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Johnson v. Boehnke

Court of Appeals of Texas, Third District, Austin

September 18, 2019

Paul Johnson, Appellant
Mark Boehnke, Marilyn Wilson, Leslie Muller, and Richard Petree, Appellees


          Before Justices Goodwin, Baker, and Kelly


          Thomas J. Baker, Justice

         In this interlocutory appeal, Paul Johnson contends that the trial court erred in granting the plea to the jurisdiction filed by several employees[1] of the Bastrop Central Appraisal District (the District) and dismissing his claims against them. We affirm the portion of the trial court's order dismissing Johnson's claims against the employees in their official capacities and dismiss for lack of subject-matter jurisdiction the portion of this appeal pertaining to Johnson's claims against the employees in their individual capacities.


         Johnson filed an original petition against the District appealing an order of its Appraisal Review Board (ARB) denying his application for an "open space" appraisal, which would have reduced his property taxes. See Tex. Tax Code §§ 23.51(1) (defining "qualified open-space land"), 42.01 (providing property owner right to appeal order of ARB); see also id. § 23.54 (outlining procedures for filing application for open-space appraisal). Johnson amended his petition several times, adding claims for fraud and "official oppression" and seeking damages. Johnson then filed his live (third amended) petition, adding as defendants several District employees in both their official and individual capacities. Johnson alleged that the employees (1) "subjected him to assessments they knew were unlawful" because they knew the appraisal manual they followed in processing his application was "in conflict with" the law and (2) "demanded" he provide them with information to process his application that they knew he was not legally required to provide.

         The employees filed a plea to the jurisdiction, contending that (1) Johnson does not have standing to pursue criminal charges for official oppression, see Tex. Penal Code § 39.03(a); (2) Johnson irrevocably elected to sue the District rather than its employees regarding the same subject matter, depriving the court of jurisdiction over his claims against the employees, see Tex. Civ. Prac. & Rem. Code § 101.106(a); and (3) the Property Code provides an exclusive remedy for Johnson's complaint, depriving the court of jurisdiction to consider his claims against the individual employees, see Tex. Tax Code § 42.09(a).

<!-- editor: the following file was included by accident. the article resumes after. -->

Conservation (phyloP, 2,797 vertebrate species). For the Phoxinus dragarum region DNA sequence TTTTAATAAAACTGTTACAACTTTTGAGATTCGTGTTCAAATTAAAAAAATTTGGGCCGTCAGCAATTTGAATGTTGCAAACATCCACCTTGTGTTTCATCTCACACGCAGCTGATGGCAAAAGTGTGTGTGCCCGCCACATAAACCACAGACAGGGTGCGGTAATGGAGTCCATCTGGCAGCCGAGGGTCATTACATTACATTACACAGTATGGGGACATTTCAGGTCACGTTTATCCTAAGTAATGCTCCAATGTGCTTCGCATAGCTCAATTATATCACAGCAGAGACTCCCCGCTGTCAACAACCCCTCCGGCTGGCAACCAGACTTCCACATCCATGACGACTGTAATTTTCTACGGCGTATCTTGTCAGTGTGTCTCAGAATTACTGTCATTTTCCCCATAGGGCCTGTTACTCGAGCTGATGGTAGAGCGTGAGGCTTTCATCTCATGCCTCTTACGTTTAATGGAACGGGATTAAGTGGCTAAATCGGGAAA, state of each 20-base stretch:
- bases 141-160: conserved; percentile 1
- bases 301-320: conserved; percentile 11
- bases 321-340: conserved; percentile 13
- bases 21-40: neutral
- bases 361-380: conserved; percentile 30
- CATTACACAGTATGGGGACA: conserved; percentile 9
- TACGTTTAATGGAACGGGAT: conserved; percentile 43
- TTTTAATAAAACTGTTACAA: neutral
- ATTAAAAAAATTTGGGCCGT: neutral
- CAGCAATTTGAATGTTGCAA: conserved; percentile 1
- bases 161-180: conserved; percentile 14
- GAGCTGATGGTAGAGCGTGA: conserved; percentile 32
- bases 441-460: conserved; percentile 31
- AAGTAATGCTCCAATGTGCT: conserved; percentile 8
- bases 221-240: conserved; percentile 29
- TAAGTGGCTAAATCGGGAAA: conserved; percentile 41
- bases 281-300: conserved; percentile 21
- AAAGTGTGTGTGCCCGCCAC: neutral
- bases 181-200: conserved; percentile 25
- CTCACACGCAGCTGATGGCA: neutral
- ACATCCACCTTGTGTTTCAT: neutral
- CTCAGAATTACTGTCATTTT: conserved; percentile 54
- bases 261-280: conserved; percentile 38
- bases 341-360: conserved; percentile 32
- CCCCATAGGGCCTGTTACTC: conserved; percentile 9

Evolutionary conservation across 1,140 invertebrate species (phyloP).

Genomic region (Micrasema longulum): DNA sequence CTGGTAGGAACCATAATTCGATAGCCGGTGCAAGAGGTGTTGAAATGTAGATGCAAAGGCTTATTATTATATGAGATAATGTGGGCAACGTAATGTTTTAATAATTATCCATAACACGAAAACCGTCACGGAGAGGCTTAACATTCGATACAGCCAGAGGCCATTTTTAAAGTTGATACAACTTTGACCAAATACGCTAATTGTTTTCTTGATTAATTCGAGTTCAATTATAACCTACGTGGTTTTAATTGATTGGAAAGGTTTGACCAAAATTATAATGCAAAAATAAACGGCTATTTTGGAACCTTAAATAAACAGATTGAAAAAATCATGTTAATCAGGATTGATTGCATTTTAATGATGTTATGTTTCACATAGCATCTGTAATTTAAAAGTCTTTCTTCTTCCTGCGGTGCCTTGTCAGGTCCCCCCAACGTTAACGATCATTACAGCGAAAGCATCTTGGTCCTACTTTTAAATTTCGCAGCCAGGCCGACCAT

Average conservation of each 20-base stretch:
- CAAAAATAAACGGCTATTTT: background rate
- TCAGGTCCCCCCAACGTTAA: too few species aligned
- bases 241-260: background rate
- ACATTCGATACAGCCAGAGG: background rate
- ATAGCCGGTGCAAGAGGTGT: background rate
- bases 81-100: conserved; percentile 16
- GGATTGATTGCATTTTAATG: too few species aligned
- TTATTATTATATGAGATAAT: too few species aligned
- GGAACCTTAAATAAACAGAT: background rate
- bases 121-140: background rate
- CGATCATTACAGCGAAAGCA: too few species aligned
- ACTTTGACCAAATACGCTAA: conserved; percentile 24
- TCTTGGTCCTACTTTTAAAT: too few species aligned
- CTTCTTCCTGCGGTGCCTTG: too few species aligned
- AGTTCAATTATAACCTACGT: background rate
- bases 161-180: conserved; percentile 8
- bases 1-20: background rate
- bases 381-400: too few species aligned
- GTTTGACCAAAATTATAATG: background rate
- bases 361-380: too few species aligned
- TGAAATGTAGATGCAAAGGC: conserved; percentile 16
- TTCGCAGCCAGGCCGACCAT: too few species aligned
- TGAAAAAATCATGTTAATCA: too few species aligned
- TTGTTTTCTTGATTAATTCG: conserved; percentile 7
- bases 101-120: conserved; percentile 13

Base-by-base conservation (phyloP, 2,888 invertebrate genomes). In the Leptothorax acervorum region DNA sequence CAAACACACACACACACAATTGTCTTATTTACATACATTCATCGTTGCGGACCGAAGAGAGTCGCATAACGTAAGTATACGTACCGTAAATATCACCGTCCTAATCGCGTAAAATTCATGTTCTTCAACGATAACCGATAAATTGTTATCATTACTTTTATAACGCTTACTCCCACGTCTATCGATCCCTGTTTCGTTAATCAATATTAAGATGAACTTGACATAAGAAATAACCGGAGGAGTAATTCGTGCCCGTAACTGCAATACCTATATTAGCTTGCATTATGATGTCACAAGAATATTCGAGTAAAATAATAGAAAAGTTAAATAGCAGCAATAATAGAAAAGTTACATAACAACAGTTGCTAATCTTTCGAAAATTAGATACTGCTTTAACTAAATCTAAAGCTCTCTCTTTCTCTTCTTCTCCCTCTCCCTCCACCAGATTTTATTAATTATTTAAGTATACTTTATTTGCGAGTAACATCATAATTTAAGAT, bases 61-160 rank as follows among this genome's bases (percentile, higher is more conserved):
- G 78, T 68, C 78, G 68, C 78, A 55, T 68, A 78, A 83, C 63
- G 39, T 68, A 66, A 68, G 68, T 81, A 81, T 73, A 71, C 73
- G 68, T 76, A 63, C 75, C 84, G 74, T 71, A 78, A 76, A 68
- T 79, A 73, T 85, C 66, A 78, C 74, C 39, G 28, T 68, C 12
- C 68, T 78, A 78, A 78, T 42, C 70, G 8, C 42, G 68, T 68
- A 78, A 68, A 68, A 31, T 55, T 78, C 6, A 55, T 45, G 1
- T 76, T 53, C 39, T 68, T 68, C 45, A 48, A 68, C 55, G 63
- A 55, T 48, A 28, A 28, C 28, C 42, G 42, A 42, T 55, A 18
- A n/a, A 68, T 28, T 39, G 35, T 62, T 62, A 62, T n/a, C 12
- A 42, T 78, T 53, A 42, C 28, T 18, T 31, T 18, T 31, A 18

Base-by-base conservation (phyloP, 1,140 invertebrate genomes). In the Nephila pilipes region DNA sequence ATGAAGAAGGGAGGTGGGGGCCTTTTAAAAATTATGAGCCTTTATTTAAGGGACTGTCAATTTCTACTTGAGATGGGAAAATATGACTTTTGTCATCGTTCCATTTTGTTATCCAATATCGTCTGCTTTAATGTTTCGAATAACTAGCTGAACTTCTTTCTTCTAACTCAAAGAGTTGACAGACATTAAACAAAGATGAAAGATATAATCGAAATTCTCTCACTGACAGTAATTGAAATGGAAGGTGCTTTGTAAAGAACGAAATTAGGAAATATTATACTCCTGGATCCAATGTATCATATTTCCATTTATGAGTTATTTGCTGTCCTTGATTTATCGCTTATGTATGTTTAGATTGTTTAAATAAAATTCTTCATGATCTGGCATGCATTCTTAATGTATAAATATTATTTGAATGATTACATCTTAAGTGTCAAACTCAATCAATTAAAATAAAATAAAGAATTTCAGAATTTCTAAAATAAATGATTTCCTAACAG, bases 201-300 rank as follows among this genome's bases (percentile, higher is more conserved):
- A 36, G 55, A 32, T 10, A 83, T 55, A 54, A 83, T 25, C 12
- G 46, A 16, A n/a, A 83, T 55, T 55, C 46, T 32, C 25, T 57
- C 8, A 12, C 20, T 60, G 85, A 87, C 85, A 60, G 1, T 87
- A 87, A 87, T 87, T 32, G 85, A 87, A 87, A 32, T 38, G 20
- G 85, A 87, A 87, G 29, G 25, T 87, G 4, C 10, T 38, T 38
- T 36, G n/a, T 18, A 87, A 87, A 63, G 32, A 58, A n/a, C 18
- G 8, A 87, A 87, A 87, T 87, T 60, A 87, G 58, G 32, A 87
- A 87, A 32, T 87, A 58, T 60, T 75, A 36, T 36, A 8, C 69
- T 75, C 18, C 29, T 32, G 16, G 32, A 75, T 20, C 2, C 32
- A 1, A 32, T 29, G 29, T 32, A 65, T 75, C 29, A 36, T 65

The trial court found that the plea to the jurisdiction was "meritorious" and held that the employees "are entitled immunity from the claims asserted against them." Accordingly, the trial court granted the plea and dismissed "all claims" against the employees with prejudice. Johnson filed this interlocutory appeal of that order.


         A plea to the jurisdiction challenges a court's authority over the subject matter of a claim. City of Ingleside v. City of Corpus Christi, 469 S.W.3d 589, 590 (Tex. 2015) (per curiam). Whether a court has subject-matter jurisdiction is a question of law that we review de novo. Id. We construe the pleadings liberally and in light of the pleader's intent to determine if the plaintiff has alleged facts affirmatively demonstrating the trial court's jurisdiction to hear the claim. Meyers v. JDC/Firethorne, Ltd., 548 S.W.3d 477, 486 (Tex. 2018).


         Johnson contends on appeal that "each ground that Appellees pled for their Plea to the Jurisdiction is groundless." Because the trial court's order did not specify which of the grounds it found meritorious, we need not address each ground raised by the employees if we conclude that the trial court's order was correct on any of the grounds. See Combined Specialty Ins. v. Deese, 266 S.W.3d 653, 657 (Tex.App.-Dallas 2008, no pet.).

         Election of remedies

         The employees contended in their plea to the jurisdiction that Johnson's initial filing of his lawsuit against only the District constituted an irrevocable election under the Texas Tort Claims Act (TTCA) barring any suit or recovery by him against any individual employee of the District regarding the same subject matter. See Tex. Civ. Prac. & Rem. Code § 101.106(a). Therefore, they argue on appeal, the trial court properly dismissed his claims against them. See Molina v. Alvarado, 463 S.W.3d 867, 871 (Tex. 2015) (per curiam) (holding that when plaintiff initially filed suit against only governmental unit rather than its employee, that irrevocable election barred him from later suing employee of governmental unit regarding same subject matter, and rendering judgment for employee on his summary-judgment motion). Johnson retorts that the TTCA's election-of-remedies provision does not apply because he filed "ultra vires" claims against the employees rather than claims "under" the TTCA. However, while Johnson frames his claims on appeal as "ultra vires," his pleadings allege only intentional torts against the employees-for which he seeks damages-and do not allege any ultra vires claims against them. See City of El Paso v. Heinrich,284 S.W.3d 366, 372, 374 (Tex. 2009) (defining ultra vires claims as those alleging that governmental officer either acted without legal authority or failed to perform purely ministerial act and ...

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